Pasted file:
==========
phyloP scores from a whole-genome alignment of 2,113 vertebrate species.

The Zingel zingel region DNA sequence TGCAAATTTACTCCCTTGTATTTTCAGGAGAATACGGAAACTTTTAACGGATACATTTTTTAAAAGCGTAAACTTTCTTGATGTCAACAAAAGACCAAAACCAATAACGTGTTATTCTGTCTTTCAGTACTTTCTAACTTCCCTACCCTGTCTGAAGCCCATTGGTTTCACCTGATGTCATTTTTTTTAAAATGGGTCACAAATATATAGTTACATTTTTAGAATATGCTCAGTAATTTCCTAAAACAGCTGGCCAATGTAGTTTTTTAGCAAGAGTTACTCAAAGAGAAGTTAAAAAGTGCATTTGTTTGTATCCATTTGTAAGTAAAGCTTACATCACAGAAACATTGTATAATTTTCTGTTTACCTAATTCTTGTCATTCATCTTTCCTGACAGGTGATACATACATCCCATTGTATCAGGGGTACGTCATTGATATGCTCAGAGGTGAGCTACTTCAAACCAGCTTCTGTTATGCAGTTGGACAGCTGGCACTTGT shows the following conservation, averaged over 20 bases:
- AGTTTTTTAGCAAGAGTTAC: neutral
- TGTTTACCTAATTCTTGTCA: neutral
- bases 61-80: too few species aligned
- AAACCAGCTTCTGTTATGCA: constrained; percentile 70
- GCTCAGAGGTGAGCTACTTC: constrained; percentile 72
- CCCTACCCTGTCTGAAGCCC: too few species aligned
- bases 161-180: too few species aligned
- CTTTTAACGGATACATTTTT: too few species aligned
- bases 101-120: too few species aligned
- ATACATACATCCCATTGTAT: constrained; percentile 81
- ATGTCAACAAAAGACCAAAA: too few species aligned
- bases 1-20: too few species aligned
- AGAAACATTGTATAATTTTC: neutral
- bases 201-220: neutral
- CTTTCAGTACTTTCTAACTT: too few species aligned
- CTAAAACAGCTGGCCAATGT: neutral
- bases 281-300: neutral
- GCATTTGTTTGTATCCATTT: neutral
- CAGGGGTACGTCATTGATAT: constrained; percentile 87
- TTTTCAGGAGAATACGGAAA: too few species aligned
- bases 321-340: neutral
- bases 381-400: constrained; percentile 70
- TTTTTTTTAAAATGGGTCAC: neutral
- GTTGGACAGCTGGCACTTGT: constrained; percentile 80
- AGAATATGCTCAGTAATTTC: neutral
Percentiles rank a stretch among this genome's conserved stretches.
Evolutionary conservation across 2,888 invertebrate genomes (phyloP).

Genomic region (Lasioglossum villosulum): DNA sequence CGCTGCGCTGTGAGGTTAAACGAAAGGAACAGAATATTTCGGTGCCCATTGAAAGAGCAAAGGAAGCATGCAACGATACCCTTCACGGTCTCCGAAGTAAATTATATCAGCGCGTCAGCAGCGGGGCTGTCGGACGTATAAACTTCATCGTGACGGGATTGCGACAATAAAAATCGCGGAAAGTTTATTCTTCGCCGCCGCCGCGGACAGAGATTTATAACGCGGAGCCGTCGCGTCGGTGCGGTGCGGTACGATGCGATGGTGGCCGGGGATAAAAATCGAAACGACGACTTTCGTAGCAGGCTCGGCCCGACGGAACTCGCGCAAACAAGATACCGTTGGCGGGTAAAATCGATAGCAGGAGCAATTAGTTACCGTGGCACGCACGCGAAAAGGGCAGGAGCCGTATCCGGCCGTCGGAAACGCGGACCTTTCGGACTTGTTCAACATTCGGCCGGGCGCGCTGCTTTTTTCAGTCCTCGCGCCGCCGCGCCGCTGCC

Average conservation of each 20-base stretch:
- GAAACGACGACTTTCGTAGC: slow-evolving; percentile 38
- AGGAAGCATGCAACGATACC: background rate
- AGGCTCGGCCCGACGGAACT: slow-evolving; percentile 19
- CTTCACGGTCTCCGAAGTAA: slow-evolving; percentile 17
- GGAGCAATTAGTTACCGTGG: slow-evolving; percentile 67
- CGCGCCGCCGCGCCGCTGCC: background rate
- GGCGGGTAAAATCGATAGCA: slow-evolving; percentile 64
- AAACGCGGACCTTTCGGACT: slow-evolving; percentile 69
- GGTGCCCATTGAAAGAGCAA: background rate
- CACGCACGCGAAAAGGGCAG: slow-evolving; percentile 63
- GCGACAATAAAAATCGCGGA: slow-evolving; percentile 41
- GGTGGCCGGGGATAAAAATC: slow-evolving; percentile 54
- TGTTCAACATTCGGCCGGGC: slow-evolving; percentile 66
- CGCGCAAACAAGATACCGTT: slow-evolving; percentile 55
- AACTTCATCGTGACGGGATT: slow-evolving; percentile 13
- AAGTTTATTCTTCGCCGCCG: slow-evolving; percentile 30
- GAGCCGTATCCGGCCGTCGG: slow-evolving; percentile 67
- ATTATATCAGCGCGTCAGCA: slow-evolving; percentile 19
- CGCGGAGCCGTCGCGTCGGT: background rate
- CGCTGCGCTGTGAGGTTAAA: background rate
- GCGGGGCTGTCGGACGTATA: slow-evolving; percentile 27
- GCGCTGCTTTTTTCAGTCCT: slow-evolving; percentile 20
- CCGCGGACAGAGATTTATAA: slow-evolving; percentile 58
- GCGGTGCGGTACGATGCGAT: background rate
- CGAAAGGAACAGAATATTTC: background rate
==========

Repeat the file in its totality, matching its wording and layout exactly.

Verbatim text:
phyloP scores from a whole-genome alignment of 2,113 vertebrate species.

The Zingel zingel region DNA sequence TGCAAATTTACTCCCTTGTATTTTCAGGAGAATACGGAAACTTTTAACGGATACATTTTTTAAAAGCGTAAACTTTCTTGATGTCAACAAAAGACCAAAACCAATAACGTGTTATTCTGTCTTTCAGTACTTTCTAACTTCCCTACCCTGTCTGAAGCCCATTGGTTTCACCTGATGTCATTTTTTTTAAAATGGGTCACAAATATATAGTTACATTTTTAGAATATGCTCAGTAATTTCCTAAAACAGCTGGCCAATGTAGTTTTTTAGCAAGAGTTACTCAAAGAGAAGTTAAAAAGTGCATTTGTTTGTATCCATTTGTAAGTAAAGCTTACATCACAGAAACATTGTATAATTTTCTGTTTACCTAATTCTTGTCATTCATCTTTCCTGACAGGTGATACATACATCCCATTGTATCAGGGGTACGTCATTGATATGCTCAGAGGTGAGCTACTTCAAACCAGCTTCTGTTATGCAGTTGGACAGCTGGCACTTGT shows the following conservation, averaged over 20 bases:
- AGTTTTTTAGCAAGAGTTAC: neutral
- TGTTTACCTAATTCTTGTCA: neutral
- bases 61-80: too few species aligned
- AAACCAGCTTCTGTTATGCA: constrained; percentile 70
- GCTCAGAGGTGAGCTACTTC: constrained; percentile 72
- CCCTACCCTGTCTGAAGCCC: too few species aligned
- bases 161-180: too few species aligned
- CTTTTAACGGATACATTTTT: too few species aligned
- bases 101-120: too few species aligned
- ATACATACATCCCATTGTAT: constrained; percentile 81
- ATGTCAACAAAAGACCAAAA: too few species aligned
- bases 1-20: too few species aligned
- AGAAACATTGTATAATTTTC: neutral
- bases 201-220: neutral
- CTTTCAGTACTTTCTAACTT: too few species aligned
- CTAAAACAGCTGGCCAATGT: neutral
- bases 281-300: neutral
- GCATTTGTTTGTATCCATTT: neutral
- CAGGGGTACGTCATTGATAT: constrained; percentile 87
- TTTTCAGGAGAATACGGAAA: too few species aligned
- bases 321-340: neutral
- bases 381-400: constrained; percentile 70
- TTTTTTTTAAAATGGGTCAC: neutral
- GTTGGACAGCTGGCACTTGT: constrained; percentile 80
- AGAATATGCTCAGTAATTTC: neutral
Percentiles rank a stretch among this genome's conserved stretches.
Evolutionary conservation across 2,888 invertebrate genomes (phyloP).

Genomic region (Lasioglossum villosulum): DNA sequence CGCTGCGCTGTGAGGTTAAACGAAAGGAACAGAATATTTCGGTGCCCATTGAAAGAGCAAAGGAAGCATGCAACGATACCCTTCACGGTCTCCGAAGTAAATTATATCAGCGCGTCAGCAGCGGGGCTGTCGGACGTATAAACTTCATCGTGACGGGATTGCGACAATAAAAATCGCGGAAAGTTTATTCTTCGCCGCCGCCGCGGACAGAGATTTATAACGCGGAGCCGTCGCGTCGGTGCGGTGCGGTACGATGCGATGGTGGCCGGGGATAAAAATCGAAACGACGACTTTCGTAGCAGGCTCGGCCCGACGGAACTCGCGCAAACAAGATACCGTTGGCGGGTAAAATCGATAGCAGGAGCAATTAGTTACCGTGGCACGCACGCGAAAAGGGCAGGAGCCGTATCCGGCCGTCGGAAACGCGGACCTTTCGGACTTGTTCAACATTCGGCCGGGCGCGCTGCTTTTTTCAGTCCTCGCGCCGCCGCGCCGCTGCC

Average conservation of each 20-base stretch:
- GAAACGACGACTTTCGTAGC: slow-evolving; percentile 38
- AGGAAGCATGCAACGATACC: background rate
- AGGCTCGGCCCGACGGAACT: slow-evolving; percentile 19
- CTTCACGGTCTCCGAAGTAA: slow-evolving; percentile 17
- GGAGCAATTAGTTACCGTGG: slow-evolving; percentile 67
- CGCGCCGCCGCGCCGCTGCC: background rate
- GGCGGGTAAAATCGATAGCA: slow-evolving; percentile 64
- AAACGCGGACCTTTCGGACT: slow-evolving; percentile 69
- GGTGCCCATTGAAAGAGCAA: background rate
- CACGCACGCGAAAAGGGCAG: slow-evolving; percentile 63
- GCGACAATAAAAATCGCGGA: slow-evolving; percentile 41
- GGTGGCCGGGGATAAAAATC: slow-evolving; percentile 54
- TGTTCAACATTCGGCCGGGC: slow-evolving; percentile 66
- CGCGCAAACAAGATACCGTT: slow-evolving; percentile 55
- AACTTCATCGTGACGGGATT: slow-evolving; percentile 13
- AAGTTTATTCTTCGCCGCCG: slow-evolving; percentile 30
- GAGCCGTATCCGGCCGTCGG: slow-evolving; percentile 67
- ATTATATCAGCGCGTCAGCA: slow-evolving; percentile 19
- CGCGGAGCCGTCGCGTCGGT: background rate
- CGCTGCGCTGTGAGGTTAAA: background rate
- GCGGGGCTGTCGGACGTATA: slow-evolving; percentile 27
- GCGCTGCTTTTTTCAGTCCT: slow-evolving; percentile 20
- CCGCGGACAGAGATTTATAA: slow-evolving; percentile 58
- GCGGTGCGGTACGATGCGAT: background rate
- CGAAAGGAACAGAATATTTC: background rate